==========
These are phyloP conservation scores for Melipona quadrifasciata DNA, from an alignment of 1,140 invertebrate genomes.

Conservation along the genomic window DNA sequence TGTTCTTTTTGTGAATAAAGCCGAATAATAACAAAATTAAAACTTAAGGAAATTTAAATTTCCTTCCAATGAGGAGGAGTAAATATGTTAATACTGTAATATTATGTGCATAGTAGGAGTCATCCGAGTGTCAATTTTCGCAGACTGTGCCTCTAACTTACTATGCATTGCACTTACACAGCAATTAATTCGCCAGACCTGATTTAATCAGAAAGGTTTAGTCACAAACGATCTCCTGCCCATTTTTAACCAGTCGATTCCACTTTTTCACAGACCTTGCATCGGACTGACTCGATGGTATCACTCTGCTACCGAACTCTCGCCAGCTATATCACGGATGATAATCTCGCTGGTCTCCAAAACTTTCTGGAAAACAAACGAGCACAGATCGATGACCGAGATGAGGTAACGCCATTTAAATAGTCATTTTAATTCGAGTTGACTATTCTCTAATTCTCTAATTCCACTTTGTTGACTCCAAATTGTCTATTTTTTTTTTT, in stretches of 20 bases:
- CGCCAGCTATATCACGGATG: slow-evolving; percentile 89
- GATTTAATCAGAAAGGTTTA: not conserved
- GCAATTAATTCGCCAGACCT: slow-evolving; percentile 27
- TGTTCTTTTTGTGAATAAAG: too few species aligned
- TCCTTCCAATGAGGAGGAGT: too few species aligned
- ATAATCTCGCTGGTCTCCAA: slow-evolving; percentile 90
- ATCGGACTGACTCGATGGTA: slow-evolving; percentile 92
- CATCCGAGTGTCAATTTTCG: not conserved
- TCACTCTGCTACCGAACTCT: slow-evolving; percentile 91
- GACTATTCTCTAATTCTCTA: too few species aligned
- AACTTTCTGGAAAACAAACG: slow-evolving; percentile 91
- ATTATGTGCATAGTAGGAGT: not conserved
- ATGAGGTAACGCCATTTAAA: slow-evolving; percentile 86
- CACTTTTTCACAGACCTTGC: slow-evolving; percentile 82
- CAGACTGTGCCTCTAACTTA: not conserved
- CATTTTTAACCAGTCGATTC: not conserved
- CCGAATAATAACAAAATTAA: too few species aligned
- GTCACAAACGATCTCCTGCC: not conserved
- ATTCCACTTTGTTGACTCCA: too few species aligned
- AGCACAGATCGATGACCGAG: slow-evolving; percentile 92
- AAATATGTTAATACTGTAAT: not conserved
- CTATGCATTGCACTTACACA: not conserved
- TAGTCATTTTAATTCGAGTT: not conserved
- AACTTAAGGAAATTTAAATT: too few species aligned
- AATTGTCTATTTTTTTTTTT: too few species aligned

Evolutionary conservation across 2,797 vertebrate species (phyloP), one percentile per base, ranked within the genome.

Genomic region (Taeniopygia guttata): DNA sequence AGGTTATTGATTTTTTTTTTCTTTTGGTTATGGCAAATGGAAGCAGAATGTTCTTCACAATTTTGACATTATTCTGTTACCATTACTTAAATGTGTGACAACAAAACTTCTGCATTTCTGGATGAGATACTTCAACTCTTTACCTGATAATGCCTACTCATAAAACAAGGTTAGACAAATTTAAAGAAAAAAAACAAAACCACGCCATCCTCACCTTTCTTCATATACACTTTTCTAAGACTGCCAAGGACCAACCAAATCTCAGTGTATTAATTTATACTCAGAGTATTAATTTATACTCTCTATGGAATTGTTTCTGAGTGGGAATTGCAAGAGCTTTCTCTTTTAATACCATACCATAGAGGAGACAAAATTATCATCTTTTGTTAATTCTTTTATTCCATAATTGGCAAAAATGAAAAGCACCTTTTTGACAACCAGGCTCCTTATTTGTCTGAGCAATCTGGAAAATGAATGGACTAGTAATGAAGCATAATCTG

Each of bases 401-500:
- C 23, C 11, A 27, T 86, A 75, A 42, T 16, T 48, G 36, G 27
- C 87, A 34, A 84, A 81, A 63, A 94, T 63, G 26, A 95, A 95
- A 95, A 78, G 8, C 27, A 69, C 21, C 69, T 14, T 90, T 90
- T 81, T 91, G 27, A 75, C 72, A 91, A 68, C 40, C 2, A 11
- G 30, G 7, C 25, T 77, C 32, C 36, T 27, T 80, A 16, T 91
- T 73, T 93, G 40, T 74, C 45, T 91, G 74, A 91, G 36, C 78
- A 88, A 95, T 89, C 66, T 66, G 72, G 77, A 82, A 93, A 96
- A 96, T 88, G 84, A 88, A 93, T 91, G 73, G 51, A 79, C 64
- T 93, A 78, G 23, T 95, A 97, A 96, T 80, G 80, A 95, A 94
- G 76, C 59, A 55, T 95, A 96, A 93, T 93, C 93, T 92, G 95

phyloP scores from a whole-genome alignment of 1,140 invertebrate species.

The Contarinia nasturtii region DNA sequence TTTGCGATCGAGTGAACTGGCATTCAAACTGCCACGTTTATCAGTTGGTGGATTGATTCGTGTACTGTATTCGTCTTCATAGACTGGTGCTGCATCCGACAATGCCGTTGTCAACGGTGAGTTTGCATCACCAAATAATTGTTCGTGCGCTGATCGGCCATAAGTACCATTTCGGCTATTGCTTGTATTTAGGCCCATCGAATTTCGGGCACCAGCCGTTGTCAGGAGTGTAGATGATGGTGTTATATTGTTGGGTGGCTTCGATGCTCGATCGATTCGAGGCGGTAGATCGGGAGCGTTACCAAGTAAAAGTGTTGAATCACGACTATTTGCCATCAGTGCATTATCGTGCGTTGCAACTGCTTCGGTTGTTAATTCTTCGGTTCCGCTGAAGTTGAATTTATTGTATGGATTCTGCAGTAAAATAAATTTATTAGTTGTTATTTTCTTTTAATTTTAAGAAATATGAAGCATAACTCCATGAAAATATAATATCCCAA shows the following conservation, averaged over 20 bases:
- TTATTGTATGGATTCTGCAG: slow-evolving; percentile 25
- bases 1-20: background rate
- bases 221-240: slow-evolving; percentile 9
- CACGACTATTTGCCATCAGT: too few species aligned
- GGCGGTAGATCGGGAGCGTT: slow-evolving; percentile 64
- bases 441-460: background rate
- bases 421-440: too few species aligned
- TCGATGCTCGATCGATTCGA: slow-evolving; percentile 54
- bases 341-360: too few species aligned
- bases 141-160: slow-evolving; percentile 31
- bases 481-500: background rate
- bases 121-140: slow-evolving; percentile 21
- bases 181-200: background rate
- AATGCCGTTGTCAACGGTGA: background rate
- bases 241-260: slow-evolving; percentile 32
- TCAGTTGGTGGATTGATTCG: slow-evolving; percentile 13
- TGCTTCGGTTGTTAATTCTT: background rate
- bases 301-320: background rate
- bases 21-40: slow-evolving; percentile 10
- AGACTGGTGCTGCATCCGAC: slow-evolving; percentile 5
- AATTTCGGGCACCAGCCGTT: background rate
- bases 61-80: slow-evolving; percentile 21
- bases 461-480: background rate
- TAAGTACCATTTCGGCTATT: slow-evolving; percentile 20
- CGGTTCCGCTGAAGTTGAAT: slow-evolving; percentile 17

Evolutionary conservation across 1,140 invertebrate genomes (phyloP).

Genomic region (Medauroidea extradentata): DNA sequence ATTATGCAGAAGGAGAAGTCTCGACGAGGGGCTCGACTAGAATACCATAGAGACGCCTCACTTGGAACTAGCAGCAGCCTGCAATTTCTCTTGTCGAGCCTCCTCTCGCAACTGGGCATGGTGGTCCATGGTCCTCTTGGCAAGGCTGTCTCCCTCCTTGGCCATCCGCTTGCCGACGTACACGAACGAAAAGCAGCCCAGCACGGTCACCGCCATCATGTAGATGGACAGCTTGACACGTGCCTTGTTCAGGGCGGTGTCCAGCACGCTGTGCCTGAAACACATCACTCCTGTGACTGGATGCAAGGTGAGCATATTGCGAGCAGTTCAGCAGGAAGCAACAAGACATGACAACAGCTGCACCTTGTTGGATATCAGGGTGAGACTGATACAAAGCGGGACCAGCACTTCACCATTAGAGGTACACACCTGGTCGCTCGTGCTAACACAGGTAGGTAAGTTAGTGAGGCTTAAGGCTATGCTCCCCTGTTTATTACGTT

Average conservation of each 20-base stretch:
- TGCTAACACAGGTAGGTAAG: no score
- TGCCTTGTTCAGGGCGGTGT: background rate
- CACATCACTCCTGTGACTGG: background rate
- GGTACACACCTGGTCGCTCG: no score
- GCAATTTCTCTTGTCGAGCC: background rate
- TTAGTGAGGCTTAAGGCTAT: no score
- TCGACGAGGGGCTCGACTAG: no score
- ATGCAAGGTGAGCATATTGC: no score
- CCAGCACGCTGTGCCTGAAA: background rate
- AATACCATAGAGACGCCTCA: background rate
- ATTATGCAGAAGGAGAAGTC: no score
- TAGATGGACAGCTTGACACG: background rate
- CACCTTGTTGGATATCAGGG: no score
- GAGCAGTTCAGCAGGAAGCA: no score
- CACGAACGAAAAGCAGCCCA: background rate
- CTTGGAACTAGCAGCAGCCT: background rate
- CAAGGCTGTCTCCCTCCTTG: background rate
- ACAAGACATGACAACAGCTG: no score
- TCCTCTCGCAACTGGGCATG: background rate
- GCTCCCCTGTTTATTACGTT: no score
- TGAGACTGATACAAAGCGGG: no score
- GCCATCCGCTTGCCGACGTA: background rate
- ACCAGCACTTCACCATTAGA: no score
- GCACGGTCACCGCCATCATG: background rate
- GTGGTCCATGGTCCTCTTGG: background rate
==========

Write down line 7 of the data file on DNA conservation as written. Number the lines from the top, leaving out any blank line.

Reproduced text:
- TCCTTCCAATGAGGAGGAGT: too few species aligned